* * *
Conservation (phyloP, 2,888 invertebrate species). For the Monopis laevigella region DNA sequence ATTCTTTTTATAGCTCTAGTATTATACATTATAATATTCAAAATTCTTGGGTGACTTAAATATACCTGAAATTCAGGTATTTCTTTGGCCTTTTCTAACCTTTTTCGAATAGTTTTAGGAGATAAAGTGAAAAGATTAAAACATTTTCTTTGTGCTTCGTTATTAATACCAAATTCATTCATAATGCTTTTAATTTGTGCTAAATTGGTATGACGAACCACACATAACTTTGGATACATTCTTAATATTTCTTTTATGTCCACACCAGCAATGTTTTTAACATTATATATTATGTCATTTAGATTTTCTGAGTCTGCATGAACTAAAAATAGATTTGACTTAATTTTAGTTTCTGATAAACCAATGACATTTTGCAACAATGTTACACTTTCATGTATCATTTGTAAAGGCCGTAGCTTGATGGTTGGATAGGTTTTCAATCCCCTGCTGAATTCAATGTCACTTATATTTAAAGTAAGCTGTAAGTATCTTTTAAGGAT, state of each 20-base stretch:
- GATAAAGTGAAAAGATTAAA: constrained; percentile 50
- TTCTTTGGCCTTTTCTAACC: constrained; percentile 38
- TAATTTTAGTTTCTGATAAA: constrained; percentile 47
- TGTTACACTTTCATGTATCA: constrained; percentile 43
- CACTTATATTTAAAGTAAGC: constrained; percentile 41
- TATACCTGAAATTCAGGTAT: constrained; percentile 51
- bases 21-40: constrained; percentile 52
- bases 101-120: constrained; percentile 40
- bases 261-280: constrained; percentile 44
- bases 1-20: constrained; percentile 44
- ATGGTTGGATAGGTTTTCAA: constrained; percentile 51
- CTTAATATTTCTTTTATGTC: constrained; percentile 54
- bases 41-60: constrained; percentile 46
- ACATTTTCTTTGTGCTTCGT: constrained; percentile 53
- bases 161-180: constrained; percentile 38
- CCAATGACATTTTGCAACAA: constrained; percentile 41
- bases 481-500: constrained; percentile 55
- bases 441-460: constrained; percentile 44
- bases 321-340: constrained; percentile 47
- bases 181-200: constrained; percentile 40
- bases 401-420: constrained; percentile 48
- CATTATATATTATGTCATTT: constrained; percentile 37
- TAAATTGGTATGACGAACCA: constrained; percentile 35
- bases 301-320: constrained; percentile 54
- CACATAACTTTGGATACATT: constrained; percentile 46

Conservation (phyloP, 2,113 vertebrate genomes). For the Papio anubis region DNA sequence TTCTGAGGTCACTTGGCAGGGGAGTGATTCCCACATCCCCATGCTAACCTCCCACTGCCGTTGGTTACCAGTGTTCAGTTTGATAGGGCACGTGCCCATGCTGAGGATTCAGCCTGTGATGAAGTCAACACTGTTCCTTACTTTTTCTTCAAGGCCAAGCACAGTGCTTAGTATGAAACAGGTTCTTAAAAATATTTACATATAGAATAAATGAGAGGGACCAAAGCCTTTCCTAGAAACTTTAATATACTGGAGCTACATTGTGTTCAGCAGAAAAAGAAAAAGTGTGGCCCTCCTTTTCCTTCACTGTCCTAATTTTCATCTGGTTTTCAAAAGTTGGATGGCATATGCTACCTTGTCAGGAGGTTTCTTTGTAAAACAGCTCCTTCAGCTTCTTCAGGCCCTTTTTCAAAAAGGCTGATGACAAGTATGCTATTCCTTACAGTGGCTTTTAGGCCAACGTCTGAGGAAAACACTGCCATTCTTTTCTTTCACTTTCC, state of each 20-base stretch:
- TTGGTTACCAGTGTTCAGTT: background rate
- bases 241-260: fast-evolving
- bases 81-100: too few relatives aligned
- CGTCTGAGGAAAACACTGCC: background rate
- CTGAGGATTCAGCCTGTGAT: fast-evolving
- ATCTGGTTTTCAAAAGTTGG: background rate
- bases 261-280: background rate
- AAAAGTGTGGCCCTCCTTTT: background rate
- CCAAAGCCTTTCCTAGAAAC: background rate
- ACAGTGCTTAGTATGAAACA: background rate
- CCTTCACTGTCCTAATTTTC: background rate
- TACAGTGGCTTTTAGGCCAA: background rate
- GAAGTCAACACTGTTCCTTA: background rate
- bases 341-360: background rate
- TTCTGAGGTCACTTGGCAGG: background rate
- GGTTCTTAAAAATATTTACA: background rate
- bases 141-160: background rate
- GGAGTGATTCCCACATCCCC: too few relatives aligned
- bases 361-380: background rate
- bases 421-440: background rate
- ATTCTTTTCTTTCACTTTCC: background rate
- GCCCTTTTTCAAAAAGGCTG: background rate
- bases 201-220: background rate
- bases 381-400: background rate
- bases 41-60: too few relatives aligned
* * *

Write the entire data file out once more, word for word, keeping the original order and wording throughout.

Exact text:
Conservation (phyloP, 2,888 invertebrate species). For the Monopis laevigella region DNA sequence ATTCTTTTTATAGCTCTAGTATTATACATTATAATATTCAAAATTCTTGGGTGACTTAAATATACCTGAAATTCAGGTATTTCTTTGGCCTTTTCTAACCTTTTTCGAATAGTTTTAGGAGATAAAGTGAAAAGATTAAAACATTTTCTTTGTGCTTCGTTATTAATACCAAATTCATTCATAATGCTTTTAATTTGTGCTAAATTGGTATGACGAACCACACATAACTTTGGATACATTCTTAATATTTCTTTTATGTCCACACCAGCAATGTTTTTAACATTATATATTATGTCATTTAGATTTTCTGAGTCTGCATGAACTAAAAATAGATTTGACTTAATTTTAGTTTCTGATAAACCAATGACATTTTGCAACAATGTTACACTTTCATGTATCATTTGTAAAGGCCGTAGCTTGATGGTTGGATAGGTTTTCAATCCCCTGCTGAATTCAATGTCACTTATATTTAAAGTAAGCTGTAAGTATCTTTTAAGGAT, state of each 20-base stretch:
- GATAAAGTGAAAAGATTAAA: constrained; percentile 50
- TTCTTTGGCCTTTTCTAACC: constrained; percentile 38
- TAATTTTAGTTTCTGATAAA: constrained; percentile 47
- TGTTACACTTTCATGTATCA: constrained; percentile 43
- CACTTATATTTAAAGTAAGC: constrained; percentile 41
- TATACCTGAAATTCAGGTAT: constrained; percentile 51
- bases 21-40: constrained; percentile 52
- bases 101-120: constrained; percentile 40
- bases 261-280: constrained; percentile 44
- bases 1-20: constrained; percentile 44
- ATGGTTGGATAGGTTTTCAA: constrained; percentile 51
- CTTAATATTTCTTTTATGTC: constrained; percentile 54
- bases 41-60: constrained; percentile 46
- ACATTTTCTTTGTGCTTCGT: constrained; percentile 53
- bases 161-180: constrained; percentile 38
- CCAATGACATTTTGCAACAA: constrained; percentile 41
- bases 481-500: constrained; percentile 55
- bases 441-460: constrained; percentile 44
- bases 321-340: constrained; percentile 47
- bases 181-200: constrained; percentile 40
- bases 401-420: constrained; percentile 48
- CATTATATATTATGTCATTT: constrained; percentile 37
- TAAATTGGTATGACGAACCA: constrained; percentile 35
- bases 301-320: constrained; percentile 54
- CACATAACTTTGGATACATT: constrained; percentile 46

Conservation (phyloP, 2,113 vertebrate genomes). For the Papio anubis region DNA sequence TTCTGAGGTCACTTGGCAGGGGAGTGATTCCCACATCCCCATGCTAACCTCCCACTGCCGTTGGTTACCAGTGTTCAGTTTGATAGGGCACGTGCCCATGCTGAGGATTCAGCCTGTGATGAAGTCAACACTGTTCCTTACTTTTTCTTCAAGGCCAAGCACAGTGCTTAGTATGAAACAGGTTCTTAAAAATATTTACATATAGAATAAATGAGAGGGACCAAAGCCTTTCCTAGAAACTTTAATATACTGGAGCTACATTGTGTTCAGCAGAAAAAGAAAAAGTGTGGCCCTCCTTTTCCTTCACTGTCCTAATTTTCATCTGGTTTTCAAAAGTTGGATGGCATATGCTACCTTGTCAGGAGGTTTCTTTGTAAAACAGCTCCTTCAGCTTCTTCAGGCCCTTTTTCAAAAAGGCTGATGACAAGTATGCTATTCCTTACAGTGGCTTTTAGGCCAACGTCTGAGGAAAACACTGCCATTCTTTTCTTTCACTTTCC, state of each 20-base stretch:
- TTGGTTACCAGTGTTCAGTT: background rate
- bases 241-260: fast-evolving
- bases 81-100: too few relatives aligned
- CGTCTGAGGAAAACACTGCC: background rate
- CTGAGGATTCAGCCTGTGAT: fast-evolving
- ATCTGGTTTTCAAAAGTTGG: background rate
- bases 261-280: background rate
- AAAAGTGTGGCCCTCCTTTT: background rate
- CCAAAGCCTTTCCTAGAAAC: background rate
- ACAGTGCTTAGTATGAAACA: background rate
- CCTTCACTGTCCTAATTTTC: background rate
- TACAGTGGCTTTTAGGCCAA: background rate
- GAAGTCAACACTGTTCCTTA: background rate
- bases 341-360: background rate
- TTCTGAGGTCACTTGGCAGG: background rate
- GGTTCTTAAAAATATTTACA: background rate
- bases 141-160: background rate
- GGAGTGATTCCCACATCCCC: too few relatives aligned
- bases 361-380: background rate
- bases 421-440: background rate
- ATTCTTTTCTTTCACTTTCC: background rate
- GCCCTTTTTCAAAAAGGCTG: background rate
- bases 201-220: background rate
- bases 381-400: background rate
- bases 41-60: too few relatives aligned